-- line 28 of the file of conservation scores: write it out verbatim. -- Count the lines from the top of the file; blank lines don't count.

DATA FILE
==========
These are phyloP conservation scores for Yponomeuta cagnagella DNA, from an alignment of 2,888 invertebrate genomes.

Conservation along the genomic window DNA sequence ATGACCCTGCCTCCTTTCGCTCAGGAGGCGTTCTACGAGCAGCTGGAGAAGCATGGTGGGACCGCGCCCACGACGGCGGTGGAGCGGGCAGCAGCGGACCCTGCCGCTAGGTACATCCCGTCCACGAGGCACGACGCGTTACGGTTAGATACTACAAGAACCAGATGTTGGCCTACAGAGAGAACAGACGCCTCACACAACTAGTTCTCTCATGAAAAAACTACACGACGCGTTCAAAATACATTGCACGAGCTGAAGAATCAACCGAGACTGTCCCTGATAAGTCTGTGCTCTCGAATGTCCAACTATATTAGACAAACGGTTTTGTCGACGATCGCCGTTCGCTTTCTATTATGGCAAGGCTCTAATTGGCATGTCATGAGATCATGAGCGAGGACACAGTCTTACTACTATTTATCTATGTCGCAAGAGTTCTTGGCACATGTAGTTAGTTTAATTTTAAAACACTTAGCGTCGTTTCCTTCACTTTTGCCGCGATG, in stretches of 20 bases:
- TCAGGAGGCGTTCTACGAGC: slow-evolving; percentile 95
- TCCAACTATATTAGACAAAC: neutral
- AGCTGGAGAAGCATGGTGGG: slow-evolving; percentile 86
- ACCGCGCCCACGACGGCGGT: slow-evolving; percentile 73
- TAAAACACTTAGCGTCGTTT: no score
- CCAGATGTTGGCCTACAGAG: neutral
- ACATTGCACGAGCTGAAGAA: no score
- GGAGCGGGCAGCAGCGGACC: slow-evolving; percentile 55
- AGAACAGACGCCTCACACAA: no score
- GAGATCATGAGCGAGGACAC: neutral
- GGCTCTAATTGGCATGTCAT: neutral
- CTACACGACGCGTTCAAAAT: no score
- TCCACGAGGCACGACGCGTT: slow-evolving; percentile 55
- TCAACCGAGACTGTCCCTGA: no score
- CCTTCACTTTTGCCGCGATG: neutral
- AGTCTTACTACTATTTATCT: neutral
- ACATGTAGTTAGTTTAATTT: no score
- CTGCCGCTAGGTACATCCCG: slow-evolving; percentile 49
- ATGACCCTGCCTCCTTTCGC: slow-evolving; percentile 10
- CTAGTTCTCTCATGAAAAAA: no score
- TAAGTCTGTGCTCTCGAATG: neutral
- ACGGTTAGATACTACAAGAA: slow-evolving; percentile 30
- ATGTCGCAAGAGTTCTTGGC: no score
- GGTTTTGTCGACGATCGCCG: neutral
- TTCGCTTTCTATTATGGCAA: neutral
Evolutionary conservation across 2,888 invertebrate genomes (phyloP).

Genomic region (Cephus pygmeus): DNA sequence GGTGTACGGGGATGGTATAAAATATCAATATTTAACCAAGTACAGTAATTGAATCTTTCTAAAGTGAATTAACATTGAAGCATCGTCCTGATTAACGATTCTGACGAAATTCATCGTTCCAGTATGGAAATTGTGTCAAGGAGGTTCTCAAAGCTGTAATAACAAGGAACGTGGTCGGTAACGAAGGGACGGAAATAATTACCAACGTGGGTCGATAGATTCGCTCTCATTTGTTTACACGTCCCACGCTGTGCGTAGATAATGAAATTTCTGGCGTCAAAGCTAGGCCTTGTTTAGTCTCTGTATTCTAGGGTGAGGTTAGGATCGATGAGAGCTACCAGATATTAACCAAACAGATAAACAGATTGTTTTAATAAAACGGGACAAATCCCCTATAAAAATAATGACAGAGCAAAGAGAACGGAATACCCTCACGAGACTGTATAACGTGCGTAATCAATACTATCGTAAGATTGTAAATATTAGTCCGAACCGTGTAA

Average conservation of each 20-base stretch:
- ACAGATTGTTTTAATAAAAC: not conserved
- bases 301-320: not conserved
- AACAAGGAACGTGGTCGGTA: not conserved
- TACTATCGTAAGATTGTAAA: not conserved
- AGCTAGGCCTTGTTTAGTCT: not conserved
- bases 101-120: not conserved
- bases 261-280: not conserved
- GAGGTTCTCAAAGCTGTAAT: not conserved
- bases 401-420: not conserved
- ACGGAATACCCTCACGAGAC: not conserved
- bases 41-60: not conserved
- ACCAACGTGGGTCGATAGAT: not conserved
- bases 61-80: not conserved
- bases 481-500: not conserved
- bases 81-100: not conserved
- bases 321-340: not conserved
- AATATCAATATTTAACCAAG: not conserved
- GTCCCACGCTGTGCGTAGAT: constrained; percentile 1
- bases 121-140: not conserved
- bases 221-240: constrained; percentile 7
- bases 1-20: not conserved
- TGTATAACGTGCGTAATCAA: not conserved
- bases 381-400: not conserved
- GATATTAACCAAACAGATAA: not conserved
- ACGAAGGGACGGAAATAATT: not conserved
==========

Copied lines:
Evolutionary conservation across 2,888 invertebrate genomes (phyloP).